Unfortunately, the trace distance function is no longer an indicator for ψ. However, it can be made an εindicator: Definition 4 (εindicator). A function ƒ_{P}: [[θ]]
R is an εindicator w.r.t [[ψ]] iff ƒ_{P}(x_{0})≦ε if the computation c starting from reaches x_{0 }and ψ, and ƒ_{P}(x_{0})>0, otherwise.Given a εindicator ƒ_{P}, we may conclude that whenever ƒ_{P}(x_{0})≦0, the property ψ is reached (with certainty). Similarly, if ƒ_{P}(x_{0})>ε, the resulting computation does not reach the error. The interval (0,ε] is the range of uncertainty wherein we may not conclude a violation or otherwise with certainty.
We assume a simulation function G that chooses time instances T so that the resulting trace distance function is an εindicator fitness function (112,
The overall optimization problem remains the same: min. min. {δ_{P}(x_{1})x_{1}=G(x_{0},t),tεT} s.t. x_{0}εθ. In practice, we may decompose this as the minima of T different optimization problems given that the set T is finite. This yields the following basic optimization: min. δ_{P}(G(x_{0},t)) s.t. x_{0}ε[[θ]].
Consider the time variant system:
with the initial condition (x,y)ε[−1,1]×[1,1]. We wish to find a point that reaches the target point (−1.5,−1.0). Our simulation uses a numerical ODE solver with a fixed time step over the time interval tε[0,2]. The fitness function (112) consists of the minimal Euclidean distance between the time trajectory and the target.
Nonautonomous Systems: We now consider extension control systems of the form {dot over (x)}=ƒ(x,u), with time varying inputs u:[0,T]
R′″ constrained to belong to a measurable set of functions U. One goal is to recast the reachability problem in the presence of control inputs u to reachability under a set of parameters λ_{u}εR^{k }that lie in some domain [[Γ]], so that each valuation to the parameters λε[[Γ]], results in the choice of appropriate control inputs u(λ)εU. Such a parameterization may not capture all the control inputs possible in the set U, but necessarily restricts us to a subset of inputs.Given a (continuous) control system with inputs uεU, there are many ways to parameterize the space of control inputs.
Piecewise Constant Control. We partition the overall time interval [0,T] into a set of intervals U_{i−1} ^{m}[t_{i−1},t_{i}), wherein t_{0}=0 and t_{m}=T . For each interval [t_{i−1},t_{i}) the control u(t) is restricted to be a constant value λ_{i−1}. The control is therefore parameterized by the tuple
λ_{0}, . . . , λ_{m} , chosen so that the constraints in U are respected.Piecewise Linear Control. Piecewise constant control may be extended to piecewise linear controls and beyond. Once again, we partition [0,T] into m disjoint intervals. For each interval [t_{i−1},t_{i}], we restrict the form of each control input to be piecewise linear: u(t_{i−1}+δ)=u(t_{i−1})+λ_{i−1}δ. This effectively yields the parameters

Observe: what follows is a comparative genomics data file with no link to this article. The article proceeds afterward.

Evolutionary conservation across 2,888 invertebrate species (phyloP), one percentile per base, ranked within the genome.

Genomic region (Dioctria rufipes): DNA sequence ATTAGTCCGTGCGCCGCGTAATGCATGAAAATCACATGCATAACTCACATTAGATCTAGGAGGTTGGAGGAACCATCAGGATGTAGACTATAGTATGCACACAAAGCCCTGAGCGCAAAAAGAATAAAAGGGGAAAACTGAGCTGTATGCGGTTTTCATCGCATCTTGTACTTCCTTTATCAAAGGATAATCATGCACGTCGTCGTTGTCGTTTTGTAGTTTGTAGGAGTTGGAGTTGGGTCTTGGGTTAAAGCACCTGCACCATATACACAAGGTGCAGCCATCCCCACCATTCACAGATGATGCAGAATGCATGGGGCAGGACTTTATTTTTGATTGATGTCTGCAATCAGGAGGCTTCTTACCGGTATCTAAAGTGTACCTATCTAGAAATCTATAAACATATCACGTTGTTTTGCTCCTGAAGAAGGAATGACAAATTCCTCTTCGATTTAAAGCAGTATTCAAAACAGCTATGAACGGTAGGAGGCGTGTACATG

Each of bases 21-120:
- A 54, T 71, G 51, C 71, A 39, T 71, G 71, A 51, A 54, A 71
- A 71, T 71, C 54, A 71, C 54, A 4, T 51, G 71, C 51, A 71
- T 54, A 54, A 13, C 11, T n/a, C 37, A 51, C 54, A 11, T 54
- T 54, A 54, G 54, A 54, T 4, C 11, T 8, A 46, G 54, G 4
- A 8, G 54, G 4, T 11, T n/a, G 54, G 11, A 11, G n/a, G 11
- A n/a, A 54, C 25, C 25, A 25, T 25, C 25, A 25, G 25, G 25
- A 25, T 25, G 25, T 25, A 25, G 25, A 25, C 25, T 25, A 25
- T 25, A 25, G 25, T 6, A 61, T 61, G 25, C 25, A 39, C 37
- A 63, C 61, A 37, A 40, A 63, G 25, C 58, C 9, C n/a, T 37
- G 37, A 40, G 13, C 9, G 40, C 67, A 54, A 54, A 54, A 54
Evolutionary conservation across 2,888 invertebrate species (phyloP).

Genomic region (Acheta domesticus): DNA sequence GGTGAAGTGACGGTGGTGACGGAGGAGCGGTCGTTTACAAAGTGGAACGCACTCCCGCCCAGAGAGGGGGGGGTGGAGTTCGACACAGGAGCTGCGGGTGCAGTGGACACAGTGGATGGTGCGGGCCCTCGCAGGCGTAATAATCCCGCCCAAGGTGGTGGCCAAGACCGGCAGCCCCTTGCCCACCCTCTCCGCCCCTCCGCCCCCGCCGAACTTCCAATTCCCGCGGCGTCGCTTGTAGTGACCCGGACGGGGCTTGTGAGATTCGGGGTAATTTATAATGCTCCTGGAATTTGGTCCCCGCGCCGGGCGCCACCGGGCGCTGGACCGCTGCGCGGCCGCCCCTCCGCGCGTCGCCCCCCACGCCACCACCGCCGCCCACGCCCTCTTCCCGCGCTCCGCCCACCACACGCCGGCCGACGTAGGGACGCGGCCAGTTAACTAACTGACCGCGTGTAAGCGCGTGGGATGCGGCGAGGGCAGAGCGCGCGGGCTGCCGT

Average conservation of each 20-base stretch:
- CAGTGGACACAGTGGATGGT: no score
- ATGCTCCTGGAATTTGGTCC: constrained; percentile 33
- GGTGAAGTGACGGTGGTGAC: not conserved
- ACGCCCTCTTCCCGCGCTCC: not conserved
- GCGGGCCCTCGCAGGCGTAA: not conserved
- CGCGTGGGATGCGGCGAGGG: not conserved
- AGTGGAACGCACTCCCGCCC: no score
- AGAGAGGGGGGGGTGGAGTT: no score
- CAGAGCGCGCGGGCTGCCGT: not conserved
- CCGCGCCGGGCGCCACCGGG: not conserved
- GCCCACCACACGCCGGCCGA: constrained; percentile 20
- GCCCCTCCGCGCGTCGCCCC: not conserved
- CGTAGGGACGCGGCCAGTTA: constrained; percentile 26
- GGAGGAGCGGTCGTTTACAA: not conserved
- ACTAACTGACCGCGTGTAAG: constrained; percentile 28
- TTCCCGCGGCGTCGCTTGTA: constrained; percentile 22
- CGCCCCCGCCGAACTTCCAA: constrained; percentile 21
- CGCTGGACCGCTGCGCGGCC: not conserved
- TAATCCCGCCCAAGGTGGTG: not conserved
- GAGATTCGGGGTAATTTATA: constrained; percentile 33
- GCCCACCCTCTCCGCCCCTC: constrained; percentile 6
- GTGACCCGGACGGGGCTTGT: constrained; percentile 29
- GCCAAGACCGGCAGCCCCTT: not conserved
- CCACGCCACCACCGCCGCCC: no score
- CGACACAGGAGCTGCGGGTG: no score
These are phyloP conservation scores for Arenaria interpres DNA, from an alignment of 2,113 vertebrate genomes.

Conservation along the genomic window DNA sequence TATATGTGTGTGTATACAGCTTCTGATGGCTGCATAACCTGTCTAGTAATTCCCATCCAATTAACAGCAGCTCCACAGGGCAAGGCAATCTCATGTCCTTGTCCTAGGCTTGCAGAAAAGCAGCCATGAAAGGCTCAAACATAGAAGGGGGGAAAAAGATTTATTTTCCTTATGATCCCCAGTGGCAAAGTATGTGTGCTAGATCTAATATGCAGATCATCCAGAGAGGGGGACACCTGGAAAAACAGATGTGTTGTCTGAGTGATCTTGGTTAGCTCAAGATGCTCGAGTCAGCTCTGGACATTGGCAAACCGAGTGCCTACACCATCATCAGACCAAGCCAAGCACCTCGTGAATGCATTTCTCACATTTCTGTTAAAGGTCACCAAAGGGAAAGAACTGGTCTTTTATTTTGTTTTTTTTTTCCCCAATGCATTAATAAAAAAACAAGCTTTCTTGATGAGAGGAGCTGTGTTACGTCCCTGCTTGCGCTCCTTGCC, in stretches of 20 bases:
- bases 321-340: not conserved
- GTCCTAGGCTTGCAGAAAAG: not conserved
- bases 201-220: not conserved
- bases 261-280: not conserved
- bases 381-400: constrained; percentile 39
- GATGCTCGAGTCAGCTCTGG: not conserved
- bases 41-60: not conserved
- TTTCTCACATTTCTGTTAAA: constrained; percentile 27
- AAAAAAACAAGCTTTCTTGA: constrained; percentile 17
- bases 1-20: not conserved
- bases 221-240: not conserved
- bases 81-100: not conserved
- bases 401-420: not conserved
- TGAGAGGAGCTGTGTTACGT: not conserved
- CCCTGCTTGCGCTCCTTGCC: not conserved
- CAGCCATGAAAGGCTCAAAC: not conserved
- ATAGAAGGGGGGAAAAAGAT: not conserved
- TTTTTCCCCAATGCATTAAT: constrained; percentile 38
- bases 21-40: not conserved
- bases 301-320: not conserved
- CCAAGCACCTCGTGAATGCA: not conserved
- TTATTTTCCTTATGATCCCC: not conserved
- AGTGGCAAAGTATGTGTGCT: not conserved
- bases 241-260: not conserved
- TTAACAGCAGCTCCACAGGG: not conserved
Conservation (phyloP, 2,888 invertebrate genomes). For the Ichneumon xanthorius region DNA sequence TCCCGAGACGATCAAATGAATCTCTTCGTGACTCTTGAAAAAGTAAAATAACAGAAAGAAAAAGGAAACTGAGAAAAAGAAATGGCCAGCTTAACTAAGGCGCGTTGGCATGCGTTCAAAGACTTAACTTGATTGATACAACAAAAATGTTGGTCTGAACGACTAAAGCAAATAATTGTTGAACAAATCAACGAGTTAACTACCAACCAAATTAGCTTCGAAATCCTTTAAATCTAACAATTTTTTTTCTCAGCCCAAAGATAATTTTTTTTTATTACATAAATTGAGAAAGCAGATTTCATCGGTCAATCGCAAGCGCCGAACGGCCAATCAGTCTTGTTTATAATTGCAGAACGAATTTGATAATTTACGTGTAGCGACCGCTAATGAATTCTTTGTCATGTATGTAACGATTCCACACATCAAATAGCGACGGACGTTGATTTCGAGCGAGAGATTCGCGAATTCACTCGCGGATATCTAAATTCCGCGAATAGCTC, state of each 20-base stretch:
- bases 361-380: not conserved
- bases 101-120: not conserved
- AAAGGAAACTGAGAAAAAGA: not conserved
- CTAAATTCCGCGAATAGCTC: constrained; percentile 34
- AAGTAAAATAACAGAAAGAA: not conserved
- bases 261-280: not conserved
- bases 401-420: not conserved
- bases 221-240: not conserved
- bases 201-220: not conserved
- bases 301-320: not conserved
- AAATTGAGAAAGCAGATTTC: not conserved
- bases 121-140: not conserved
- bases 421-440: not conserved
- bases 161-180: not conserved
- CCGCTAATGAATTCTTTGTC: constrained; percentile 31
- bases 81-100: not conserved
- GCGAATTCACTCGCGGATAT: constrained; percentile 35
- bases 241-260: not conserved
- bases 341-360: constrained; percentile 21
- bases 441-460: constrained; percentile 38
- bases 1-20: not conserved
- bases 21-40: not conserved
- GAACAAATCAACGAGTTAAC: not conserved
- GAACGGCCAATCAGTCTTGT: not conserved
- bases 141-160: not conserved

u(0), λ_{0}, . . . , λ_{m} .that define the control inputs. These parameters are chosen so that the resulting controls respect the constraints in U. Extensions to this scheme can introduce higherorder parameters of the form u(t_{i−1}+δ)=u(t_{i−1})+δλ_{i−1} ^{1}+δ^{2}λ_{i−1} ^{2 }and so on.Template Functions. We may choose a template function v(x,λ) over a set of parameters λ and seek to express each control input u(x)=v(x,λ_{0}) for some instantiation of the parameters λ=λ_{0}. For example, v may be chosen to be a multivariate polynomial of a fixed degree over x with unknown coefficients λ.
We consider a simple aircraft model describing the movement of an aircraft as a particle in the vertical plane, taken directly from previous work of Lygeros, J. in “On Reachability and Minimum Cost Optimal Control” Automatica 40, (2004), pages 917927. The equations of motion can be described by the ODE:
with statespace variables x_{1 }describing the aircraft speed, x_{2 }describing its flight path angle and x_{3 }describing its altitude. The control inputs u_{1 }represent the thrust and u_{2 }represents the angle of attack. Numerical values for the parameters are as described by Lygeros.
The initial values for x are assumed to be in (200,260] x (−10,10] x (120,150]. The time interval of interest was taken to be [0, 3.0]. This was divided into 8 subintervals and the control inputs were parameterized to be piecewise constant (yielding 16 extra parameters). We wish to find a control input that minimizes the distance to the point (240, 10, 50), i.e., reach a low altitude with the maximum flight path angle.
Overall the search problem, has 19 input parameters. A hit and run sampler was used for 25,000 steps, resulting in roughly 13,000 samples. The trajectories for x are plotted against time in